http://www.isgtw.org/feature/case-missing-proton-spin

    This is more recent than that paper.


    http://www.bnl.gov/bnlweb/pubaf/pr/PR_display.asp?prID=1232

    and here too.

    This isn't necessarily implying an incorrect theory yet, just incomplete or not understood now. Possibly a major problem.
     
  7. Sep 29, 2011 #6
    Hmm, awesome, cheers.
     
  8. Sep 29, 2011 #7
    I would definitely not count the spin proton "puzzle" as "something wrong" with the standard model. You can only count it as a fundamental issue if you consider that we have something to understand about non-perturbative gauge theory (say AdS/QCD for instance, or "gravity as the square of a gauge theory"). It is plausible that research in the field of non-perturbative gauge theory will eventually lead to a reformulation of quantum field theory altogether. But as of today, it is a long shot. Lattice QCD allows for calculations of different contributions to the proton spin (including as Tom mentioned angular momentum). It is a very active field, but people who work on this do not call it "fundamental issue with the standard model" as they consider say the fine tuning.

    Moments of GPDs and transverse-momentum dependent PDFs from the lattice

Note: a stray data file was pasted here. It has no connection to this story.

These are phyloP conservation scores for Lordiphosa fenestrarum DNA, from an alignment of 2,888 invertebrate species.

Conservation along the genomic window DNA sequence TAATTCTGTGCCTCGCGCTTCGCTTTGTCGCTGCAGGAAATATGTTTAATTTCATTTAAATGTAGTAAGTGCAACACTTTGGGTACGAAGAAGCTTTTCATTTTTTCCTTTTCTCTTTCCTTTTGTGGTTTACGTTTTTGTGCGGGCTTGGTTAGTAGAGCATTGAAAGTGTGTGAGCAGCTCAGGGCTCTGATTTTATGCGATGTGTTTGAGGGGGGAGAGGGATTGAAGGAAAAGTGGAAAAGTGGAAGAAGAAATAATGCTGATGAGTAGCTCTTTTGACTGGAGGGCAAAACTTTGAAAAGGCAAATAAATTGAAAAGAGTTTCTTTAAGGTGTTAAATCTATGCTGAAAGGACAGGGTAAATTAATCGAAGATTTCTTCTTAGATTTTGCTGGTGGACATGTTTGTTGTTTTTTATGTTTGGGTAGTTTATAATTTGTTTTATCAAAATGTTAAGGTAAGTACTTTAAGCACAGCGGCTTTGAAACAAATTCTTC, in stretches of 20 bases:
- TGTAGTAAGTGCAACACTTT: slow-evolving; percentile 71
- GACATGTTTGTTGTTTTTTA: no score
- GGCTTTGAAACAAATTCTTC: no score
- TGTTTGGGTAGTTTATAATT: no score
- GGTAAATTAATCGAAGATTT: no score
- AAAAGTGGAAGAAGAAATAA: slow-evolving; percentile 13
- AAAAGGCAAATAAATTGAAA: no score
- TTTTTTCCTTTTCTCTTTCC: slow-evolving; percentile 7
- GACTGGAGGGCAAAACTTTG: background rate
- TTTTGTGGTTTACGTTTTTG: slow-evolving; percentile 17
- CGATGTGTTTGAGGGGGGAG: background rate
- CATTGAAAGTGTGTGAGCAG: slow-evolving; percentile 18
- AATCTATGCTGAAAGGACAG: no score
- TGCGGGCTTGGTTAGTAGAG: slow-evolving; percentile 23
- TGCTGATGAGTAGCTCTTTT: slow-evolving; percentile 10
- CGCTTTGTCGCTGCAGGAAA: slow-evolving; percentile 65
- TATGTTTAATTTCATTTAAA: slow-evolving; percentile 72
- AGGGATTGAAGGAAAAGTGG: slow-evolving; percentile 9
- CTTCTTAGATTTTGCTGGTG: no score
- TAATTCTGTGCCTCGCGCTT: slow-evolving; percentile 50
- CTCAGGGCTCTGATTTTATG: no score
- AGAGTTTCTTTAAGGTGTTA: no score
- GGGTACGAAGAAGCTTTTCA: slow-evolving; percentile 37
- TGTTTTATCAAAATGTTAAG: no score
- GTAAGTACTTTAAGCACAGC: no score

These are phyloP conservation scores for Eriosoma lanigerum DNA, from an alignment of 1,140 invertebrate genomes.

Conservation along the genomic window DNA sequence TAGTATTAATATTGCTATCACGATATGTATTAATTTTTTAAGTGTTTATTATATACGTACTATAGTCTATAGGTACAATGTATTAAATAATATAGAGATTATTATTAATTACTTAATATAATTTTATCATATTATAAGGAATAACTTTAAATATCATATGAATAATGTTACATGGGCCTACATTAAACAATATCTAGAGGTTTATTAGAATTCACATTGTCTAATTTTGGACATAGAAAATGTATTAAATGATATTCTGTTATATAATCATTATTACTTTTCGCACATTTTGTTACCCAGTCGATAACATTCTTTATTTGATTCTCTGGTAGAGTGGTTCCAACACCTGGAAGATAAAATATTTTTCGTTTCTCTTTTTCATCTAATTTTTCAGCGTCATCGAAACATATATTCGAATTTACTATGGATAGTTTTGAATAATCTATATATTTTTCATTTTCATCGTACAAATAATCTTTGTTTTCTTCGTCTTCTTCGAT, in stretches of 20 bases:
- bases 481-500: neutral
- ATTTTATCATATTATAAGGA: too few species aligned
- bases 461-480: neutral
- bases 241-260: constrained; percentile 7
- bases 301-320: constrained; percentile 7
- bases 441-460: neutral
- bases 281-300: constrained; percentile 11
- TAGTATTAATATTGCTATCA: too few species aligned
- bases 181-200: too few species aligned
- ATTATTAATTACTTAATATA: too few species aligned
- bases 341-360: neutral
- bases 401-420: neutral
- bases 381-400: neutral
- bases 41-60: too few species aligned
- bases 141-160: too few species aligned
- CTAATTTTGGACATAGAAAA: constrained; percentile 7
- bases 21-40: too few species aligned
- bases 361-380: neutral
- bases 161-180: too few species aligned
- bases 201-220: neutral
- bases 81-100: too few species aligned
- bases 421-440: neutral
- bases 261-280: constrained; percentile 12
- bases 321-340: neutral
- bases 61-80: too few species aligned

Gravity as the Square of Gauge Theory
     
  9. Sep 30, 2011 #8

    tom.stoer

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    Agreed.

    Proton spin (and many other observables) are practical issues in non-perturbative QCD; you "only" have to calculate them, but this can be very hard in practice. Other issues are fundamental.

    But even if (in the far future) we can resolve most of these issues e.g. using SUSY models we are still confronted with the situation of a unreasonably complex but phenomenologically very successful theory. So most of the fundamental issues are located at a deeper level than "the standard model". They are relevant for a huge class of models.
     
  10. Oct 3, 2011 #9
    From the bottom basement of my physics knowledge, I await an enormous simplification of the standard model. All of its complications seem to be too complicated to be real, as though they are derived to suit experimental results that no one fully understands. I'm not knocking the science behind the standard model, just looking for something much simpler.
     
  11. Oct 3, 2011 #10

    tom.stoer

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    The problem is the following. Assume you were able to identify a new and elegant structure. How would you "break" this elegance and create the awfull standard model? I mean, in the end the standard model (the its physics) must emerge b/c we see it in experiments.

    Look at Supersymmetry. The theories look rather nice and highly symmetric. Unfortunately we do not observe SUSY in nature, therefore the conclusion is that SUSY has to be broken at low energies. In order to do that you have to introduce Higgs bosons (plus SUSY-partners) and all elegance is ruined. The same applies to highly symmetric GUTs like SU(5) or SO(10). In the beginning the structure is nice but as soon as you want them to agree with nature you have to introduce some symmetry breaking which spoils its elegance.

    Regardless which structure you may find, there must be some obscure mechanism which creates all the low-energy mess.
     
  12. Oct 4, 2011 #11
    Very nice explanation Tom!